After a blurred trauma over the summer, Melinda enters high school a selective mute. Struggling with school, friends, and family, she tells the dark tale of her experiences, and why she has chosen not to speak.
A series of overlapping stories about four suburban families dealing with different maladies. Esther Gold's life is consumed by caring for her comatose son; Jim Train is sent into a ... See full summary »
Mary Kay Place
A massage therapist looking to overcome her addictions and reconnect with her son, whose father is an anthropologist in South America studying the Yanomani people, moves in with a wealthy ex-client in New Jersey.
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The Munns, father John and sons Chris and Tim, recede to the woods of rural Georgia. Their life together is forever changed with the arrival of Uncle Deel, though the tragedy that follows ... See full summary »
A family relocates from the city to a dilapidated house in the country that was once a grand estate. As they begin to renovate the place they discover their new home harbors secrets, conceals a horrific past, and may not be free of the former inhabitants completely.
The young adolescent Melinda Sordino arrives at high school feeling confused, depressed and alone. Her school peers call her "squealer", because she alerted the police during a summer party after she was sexually assaulted by Andy Evans. She refuses to tell anyone the events that took place. Her depression and distance from people is made worse by the increasingly large gap between her and her parents. She finds great support with her art teacher Mr. Freeman and her school friend David Petrakis. Her feelings threaten to engulf her but Melinda learns to grow from her experiences instead of repressing the past emotions that have scarred her for the rest of her life. Written by
Andrew Rodriguez, Tinton Falls New Jersey
A downpour during the filming of some outdoor party scenes required the on-the-spot alteration of a few key sequences, including the replacement of some underage extras by miscellaneous crew members. Also, the indoor scene in which Andy Evans Eric Lively towels Melinda's (Kristen Stewart's) hair dry was a last minute improvisation due to the unexpected rain. See more »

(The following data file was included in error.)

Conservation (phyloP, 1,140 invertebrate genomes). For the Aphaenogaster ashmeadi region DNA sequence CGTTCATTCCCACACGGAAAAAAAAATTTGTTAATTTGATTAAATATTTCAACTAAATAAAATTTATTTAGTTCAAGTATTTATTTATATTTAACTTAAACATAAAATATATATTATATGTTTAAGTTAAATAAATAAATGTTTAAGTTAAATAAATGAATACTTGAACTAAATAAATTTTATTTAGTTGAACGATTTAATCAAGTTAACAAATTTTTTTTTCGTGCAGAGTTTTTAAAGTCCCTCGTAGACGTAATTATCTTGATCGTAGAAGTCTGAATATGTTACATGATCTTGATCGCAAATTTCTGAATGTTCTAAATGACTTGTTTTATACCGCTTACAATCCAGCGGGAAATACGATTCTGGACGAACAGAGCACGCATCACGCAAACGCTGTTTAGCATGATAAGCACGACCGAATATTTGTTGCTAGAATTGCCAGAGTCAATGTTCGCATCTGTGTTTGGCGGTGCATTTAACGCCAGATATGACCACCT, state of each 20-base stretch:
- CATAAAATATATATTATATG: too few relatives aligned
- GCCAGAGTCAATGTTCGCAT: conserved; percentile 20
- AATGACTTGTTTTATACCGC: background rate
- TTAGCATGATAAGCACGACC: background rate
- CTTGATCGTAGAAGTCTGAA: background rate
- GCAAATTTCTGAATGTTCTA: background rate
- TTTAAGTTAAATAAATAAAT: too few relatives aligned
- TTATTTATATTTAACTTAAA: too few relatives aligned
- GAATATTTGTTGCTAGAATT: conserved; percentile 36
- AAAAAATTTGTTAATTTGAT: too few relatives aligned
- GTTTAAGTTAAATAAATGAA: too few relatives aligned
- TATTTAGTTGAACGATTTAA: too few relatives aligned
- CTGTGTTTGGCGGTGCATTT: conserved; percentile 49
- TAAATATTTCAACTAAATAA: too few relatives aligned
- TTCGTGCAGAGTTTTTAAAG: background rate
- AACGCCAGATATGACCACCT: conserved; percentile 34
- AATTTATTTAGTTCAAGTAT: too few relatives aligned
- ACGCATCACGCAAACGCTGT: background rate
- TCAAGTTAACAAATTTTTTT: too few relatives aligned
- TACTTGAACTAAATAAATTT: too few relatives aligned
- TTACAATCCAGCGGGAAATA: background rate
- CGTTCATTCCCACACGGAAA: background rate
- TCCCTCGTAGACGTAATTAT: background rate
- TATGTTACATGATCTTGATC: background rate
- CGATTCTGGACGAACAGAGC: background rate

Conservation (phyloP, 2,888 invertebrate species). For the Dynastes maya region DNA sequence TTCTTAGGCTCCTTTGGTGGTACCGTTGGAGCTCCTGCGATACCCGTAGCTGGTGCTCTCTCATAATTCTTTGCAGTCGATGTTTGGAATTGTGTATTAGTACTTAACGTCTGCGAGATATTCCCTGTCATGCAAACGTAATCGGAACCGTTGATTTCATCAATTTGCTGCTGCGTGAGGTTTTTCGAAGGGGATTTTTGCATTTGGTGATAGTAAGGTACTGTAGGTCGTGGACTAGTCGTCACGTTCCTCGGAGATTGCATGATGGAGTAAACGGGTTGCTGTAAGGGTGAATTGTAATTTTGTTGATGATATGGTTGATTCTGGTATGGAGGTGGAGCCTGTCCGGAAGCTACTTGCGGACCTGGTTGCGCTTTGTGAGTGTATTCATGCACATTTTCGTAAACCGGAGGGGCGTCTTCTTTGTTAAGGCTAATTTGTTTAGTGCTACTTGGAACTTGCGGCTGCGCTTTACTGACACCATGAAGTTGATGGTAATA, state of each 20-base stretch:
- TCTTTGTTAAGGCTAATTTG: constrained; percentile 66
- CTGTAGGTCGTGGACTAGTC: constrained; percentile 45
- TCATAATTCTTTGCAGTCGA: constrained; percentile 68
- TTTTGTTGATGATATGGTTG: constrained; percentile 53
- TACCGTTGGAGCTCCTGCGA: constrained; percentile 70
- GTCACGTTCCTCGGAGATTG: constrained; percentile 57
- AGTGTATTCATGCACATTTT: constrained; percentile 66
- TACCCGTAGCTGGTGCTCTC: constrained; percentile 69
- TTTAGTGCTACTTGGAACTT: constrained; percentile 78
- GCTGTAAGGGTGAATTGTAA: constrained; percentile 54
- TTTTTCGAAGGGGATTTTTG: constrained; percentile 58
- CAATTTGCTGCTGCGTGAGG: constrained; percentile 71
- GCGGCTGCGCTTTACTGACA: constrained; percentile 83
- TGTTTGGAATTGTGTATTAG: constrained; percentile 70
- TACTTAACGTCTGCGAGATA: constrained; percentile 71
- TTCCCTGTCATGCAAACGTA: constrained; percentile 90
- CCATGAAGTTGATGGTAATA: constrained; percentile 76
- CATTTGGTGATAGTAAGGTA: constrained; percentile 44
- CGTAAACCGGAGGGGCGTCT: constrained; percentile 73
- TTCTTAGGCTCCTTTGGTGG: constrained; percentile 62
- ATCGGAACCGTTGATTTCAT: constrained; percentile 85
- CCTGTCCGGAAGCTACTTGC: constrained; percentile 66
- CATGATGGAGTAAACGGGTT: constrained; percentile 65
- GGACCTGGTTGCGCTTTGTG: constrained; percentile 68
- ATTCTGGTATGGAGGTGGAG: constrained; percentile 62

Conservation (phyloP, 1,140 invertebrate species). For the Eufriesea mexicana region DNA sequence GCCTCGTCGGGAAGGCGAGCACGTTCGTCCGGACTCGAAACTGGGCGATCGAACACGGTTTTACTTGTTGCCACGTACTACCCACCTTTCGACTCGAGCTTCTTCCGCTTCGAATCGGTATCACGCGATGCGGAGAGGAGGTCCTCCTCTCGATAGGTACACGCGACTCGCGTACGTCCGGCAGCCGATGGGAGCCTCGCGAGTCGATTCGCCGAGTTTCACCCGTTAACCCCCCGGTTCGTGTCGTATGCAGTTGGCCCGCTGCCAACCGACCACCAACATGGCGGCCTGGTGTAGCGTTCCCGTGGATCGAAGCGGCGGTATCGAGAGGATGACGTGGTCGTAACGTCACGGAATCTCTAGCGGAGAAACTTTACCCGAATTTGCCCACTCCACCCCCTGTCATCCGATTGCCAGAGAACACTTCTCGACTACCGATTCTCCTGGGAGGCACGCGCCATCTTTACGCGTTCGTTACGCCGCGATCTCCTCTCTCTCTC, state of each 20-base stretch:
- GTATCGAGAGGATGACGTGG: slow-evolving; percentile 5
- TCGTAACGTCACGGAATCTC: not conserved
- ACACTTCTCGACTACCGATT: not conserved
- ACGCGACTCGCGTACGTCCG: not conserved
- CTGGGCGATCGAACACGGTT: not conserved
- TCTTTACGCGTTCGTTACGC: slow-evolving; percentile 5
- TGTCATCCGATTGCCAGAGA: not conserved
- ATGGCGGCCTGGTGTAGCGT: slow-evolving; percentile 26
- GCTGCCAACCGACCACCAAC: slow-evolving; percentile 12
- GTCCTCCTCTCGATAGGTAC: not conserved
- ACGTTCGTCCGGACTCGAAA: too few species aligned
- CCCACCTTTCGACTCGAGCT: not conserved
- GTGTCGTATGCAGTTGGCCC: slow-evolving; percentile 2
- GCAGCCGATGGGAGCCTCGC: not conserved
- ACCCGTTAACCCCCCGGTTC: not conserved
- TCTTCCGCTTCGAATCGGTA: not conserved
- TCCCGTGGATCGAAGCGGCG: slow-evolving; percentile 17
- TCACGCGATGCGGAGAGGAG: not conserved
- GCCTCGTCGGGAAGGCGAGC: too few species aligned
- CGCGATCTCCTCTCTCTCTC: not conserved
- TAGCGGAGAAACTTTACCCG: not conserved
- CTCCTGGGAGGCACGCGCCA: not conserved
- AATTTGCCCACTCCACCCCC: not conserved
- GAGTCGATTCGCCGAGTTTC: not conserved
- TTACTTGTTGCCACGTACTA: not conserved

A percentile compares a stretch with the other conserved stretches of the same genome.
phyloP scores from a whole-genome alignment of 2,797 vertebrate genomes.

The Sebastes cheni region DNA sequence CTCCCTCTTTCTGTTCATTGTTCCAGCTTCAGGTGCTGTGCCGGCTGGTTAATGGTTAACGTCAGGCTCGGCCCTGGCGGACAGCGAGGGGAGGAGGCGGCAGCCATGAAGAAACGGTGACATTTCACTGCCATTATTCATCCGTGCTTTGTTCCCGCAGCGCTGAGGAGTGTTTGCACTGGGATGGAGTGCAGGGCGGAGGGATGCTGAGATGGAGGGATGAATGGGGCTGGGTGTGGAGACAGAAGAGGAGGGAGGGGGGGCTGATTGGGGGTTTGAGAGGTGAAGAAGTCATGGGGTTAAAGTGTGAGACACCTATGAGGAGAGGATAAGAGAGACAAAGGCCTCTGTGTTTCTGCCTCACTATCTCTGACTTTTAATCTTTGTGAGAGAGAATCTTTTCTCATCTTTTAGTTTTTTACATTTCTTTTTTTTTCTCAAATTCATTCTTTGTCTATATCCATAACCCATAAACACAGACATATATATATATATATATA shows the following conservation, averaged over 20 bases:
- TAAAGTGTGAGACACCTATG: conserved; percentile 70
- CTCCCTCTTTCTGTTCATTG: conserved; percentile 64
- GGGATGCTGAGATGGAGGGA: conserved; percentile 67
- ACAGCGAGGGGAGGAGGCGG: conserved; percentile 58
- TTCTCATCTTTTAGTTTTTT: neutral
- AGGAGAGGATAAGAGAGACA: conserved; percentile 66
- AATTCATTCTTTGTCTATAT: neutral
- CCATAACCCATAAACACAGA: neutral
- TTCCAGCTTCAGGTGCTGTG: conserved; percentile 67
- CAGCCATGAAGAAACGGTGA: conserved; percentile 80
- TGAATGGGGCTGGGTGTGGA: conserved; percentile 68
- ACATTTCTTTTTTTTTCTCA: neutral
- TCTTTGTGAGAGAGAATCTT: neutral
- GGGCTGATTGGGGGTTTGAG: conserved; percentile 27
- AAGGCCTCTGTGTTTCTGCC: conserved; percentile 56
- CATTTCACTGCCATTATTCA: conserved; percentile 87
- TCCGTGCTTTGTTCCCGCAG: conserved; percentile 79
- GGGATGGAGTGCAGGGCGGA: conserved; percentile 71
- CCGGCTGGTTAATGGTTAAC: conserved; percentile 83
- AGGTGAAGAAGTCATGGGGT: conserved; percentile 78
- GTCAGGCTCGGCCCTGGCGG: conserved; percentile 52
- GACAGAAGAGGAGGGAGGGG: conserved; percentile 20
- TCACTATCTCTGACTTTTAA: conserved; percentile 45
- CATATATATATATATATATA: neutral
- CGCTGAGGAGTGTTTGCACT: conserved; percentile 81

At the party, when Rachel slaps Melinda after learning that Melinda called the cops, Rachel's hair is straight. However, when Rachel gets into the car with her friends that are trying to escape, her hair is curly. See more »
The suffragettes fought for their right to speak. They were attacked, arrested and thrown in jail for daring to do what they wanted to do. Like them, Melinda is willing to stand up for what she believes. That no one should be forced to give speeches.
What is this?
Melinda has to deliver her report to the class as part of the assignment. She made copies everyone can read.
Oh, no you don't. When I say oral I mean oral. Now you
sit down! And *you*
read that report. Open your mouth ...
[...] See more »
A faithful, moving adaptation of a wonderful book.
I was luck enough to see this film at Sundance. I'd read the book when it came out and loved it, but wasn't sure how it would translate to film, given that the main character really doesn't talk at all in the book. Jessica Sharzer's adaptation handles all of the potential problems beautifully, without changing the fundamental story and using voiceover only sparingly. What really makes the movie, though, is Kristen Stewart's complete embodiment of Melinda. She does things with her face that actors twice her age with twice her experience only wish they could do. Though the film is not at all didactic in nature, it would be a great one for teens to see with their parents. Lots of good material for discussion. It's great to see Laurie Halse Anderson's wonderful book get the screen treatment it deserves. If you like this movie, you might also like BLUE CAR, MANNY & LO, and THE CHOCOLATE WAR.
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